How can a patient be sure that their doctor understands what he or she expects?
First and foremost, a “working relationship” between a doctor and patient requires communicating about the lived experience of illness beginning at diagnosis, through changes in health status and when weighing preferences for end of life care. Doctors are not mind readers so patients must recognize that it’s their responsibility to open channels of communication. However, in order to accomplish true patient-centered care, it can be helpful to have a healthcare communication framework that strengthens a patient’s understanding of risks and benefits of treatment options, which can result in a sense of control over decisions that will impact their life and that of loved ones.
So, in my first attempt to meet the challenge of bridging the healthcare communication gap, I developed Writing Is Good MedicineÒ. The program, based upon expressive writing principles, spotlighted questions and concerns about health status and treatment options. In addition, the exercises helped identify changes that illness often bring to one’s sense of self and relationships to others. By prompting patients to step back and reflect upon their illness experience, they could take actions that were meaningful and doable, which could bring authority and comfort when an unexpected and unwelcome interruption enters one’s life.
What does the research say? Writing works!
For over 40 years, clinicians and social scientists have been investigating ways in which writing promotes health and well-being. Studies show that writing about emotionally stressful experiences has been proven to reduce symptoms in activities of daily living. In clinical trials, patients in expressive writing groups experienced increased vigor, less overall sleep disturbance, better sleep quality and less daytime dysfunction. A close look at those who benefited most were patients whose processing words included “I realize,” “I understand” and “now I see that.” Insights like these help patients cope better and even lessen symptoms of depression, anxiety, fatigue and tension. You can say that writing about the lived experience of illness can enhance quality of life.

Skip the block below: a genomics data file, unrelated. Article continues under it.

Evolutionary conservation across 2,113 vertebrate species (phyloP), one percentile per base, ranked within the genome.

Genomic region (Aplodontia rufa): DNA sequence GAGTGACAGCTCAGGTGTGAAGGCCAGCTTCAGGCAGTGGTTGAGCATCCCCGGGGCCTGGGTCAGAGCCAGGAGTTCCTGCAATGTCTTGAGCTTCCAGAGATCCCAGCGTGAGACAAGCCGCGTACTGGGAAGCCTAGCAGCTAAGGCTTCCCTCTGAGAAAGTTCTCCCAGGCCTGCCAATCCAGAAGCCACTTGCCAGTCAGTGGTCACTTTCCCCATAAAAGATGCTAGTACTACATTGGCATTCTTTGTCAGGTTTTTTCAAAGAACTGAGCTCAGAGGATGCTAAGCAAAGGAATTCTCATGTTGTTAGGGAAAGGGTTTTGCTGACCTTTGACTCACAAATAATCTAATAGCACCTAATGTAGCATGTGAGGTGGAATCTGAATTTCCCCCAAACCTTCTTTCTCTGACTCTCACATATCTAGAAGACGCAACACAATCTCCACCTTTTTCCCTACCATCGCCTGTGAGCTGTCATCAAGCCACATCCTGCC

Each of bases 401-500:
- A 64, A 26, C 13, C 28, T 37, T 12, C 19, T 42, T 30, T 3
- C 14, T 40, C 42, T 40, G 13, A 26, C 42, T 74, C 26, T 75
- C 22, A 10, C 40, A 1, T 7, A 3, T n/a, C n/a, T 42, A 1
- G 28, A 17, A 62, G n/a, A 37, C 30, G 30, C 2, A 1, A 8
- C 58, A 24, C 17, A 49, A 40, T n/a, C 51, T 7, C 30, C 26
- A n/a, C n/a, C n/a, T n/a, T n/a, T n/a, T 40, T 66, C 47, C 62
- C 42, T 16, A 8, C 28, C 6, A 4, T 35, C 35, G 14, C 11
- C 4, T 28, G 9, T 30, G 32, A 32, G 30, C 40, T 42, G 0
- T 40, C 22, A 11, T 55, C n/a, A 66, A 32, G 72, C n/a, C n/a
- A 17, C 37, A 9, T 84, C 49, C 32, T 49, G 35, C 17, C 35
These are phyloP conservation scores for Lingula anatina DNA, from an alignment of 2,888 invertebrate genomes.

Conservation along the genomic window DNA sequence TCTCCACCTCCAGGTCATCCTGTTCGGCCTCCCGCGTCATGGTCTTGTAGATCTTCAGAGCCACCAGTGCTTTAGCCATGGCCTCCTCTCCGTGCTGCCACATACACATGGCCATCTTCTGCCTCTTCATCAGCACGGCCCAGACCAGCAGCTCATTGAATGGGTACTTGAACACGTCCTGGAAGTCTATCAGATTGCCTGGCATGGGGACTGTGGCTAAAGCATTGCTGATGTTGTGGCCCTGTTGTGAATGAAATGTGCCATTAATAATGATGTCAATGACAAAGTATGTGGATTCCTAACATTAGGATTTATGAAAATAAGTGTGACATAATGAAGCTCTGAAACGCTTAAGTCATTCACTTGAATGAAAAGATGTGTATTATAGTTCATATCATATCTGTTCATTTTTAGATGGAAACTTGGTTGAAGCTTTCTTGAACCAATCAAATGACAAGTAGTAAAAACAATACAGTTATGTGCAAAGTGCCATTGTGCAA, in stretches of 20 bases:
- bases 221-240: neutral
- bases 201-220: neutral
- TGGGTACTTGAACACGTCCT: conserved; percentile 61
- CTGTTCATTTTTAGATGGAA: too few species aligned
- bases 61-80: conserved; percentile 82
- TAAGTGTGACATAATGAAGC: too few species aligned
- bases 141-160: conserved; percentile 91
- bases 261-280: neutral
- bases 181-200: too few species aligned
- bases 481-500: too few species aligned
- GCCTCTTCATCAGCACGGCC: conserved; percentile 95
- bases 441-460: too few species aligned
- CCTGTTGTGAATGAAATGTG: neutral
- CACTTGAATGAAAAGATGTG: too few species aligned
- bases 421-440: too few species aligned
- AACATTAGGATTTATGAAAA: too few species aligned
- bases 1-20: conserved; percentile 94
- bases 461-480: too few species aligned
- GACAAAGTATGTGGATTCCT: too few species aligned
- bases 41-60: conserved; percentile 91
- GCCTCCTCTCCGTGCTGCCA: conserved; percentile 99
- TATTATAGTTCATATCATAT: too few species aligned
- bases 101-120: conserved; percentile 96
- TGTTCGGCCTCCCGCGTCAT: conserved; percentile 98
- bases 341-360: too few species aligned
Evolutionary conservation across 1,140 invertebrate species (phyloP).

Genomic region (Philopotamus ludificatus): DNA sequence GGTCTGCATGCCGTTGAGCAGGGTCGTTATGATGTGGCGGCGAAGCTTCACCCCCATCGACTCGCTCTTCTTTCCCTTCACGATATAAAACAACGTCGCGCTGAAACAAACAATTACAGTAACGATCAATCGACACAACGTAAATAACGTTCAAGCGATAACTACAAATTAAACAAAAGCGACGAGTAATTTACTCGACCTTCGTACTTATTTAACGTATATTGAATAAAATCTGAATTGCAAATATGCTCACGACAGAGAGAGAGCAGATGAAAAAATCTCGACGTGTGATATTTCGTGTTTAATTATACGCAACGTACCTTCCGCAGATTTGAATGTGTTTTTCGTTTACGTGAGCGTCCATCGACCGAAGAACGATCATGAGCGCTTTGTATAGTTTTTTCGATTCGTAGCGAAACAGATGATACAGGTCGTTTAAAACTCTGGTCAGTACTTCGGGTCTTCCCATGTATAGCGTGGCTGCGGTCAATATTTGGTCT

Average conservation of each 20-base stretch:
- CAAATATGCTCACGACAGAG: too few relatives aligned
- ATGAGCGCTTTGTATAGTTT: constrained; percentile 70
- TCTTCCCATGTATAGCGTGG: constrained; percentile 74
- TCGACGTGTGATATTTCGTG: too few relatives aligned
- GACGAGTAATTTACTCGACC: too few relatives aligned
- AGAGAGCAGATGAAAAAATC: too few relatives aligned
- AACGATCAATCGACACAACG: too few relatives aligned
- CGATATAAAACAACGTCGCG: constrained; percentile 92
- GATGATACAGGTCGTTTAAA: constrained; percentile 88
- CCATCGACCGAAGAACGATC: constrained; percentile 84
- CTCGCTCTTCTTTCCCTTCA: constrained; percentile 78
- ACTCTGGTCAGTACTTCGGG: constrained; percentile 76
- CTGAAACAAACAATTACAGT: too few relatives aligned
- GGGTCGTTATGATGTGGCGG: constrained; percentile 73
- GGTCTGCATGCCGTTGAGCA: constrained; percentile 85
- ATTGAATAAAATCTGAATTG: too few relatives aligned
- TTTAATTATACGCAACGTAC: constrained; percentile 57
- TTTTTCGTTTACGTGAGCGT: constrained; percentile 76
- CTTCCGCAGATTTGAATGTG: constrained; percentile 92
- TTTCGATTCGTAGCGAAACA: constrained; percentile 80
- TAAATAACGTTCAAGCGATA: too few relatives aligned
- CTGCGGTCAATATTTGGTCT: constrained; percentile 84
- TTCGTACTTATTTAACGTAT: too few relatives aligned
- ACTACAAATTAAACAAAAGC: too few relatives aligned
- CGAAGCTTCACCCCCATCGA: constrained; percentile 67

I find it worth noting that the authors of a National Cancer Institute report concluded, “Structured and content-based interventions are needed to ensure that critical aspects of the patient’s physical, psychological and spiritual experience are not excluded from care.”
Interventions like Writing is Good Medicine and now the widely available SpeakSoonerÒ: A Patient’s Guide to Difficult Conversations (speaksooner.org) provide a “structure to foster healthy communication.” Patients who understand risks and benefits of treatment options and express concerns to their healthcare team tend to make thoughtful decisions and have fewer regrets. As a patient told me, “I am left with a sense of ‘I can do this.’”
It is through an interactive process that patients learn what they can expect of their doctors. No one can be sure about the outcome of therapies for cancer or other serious illnesses but actively participating in making decisions about care and building a healthcare partnership are essential for minimizing unnecessary and regrettable consequences.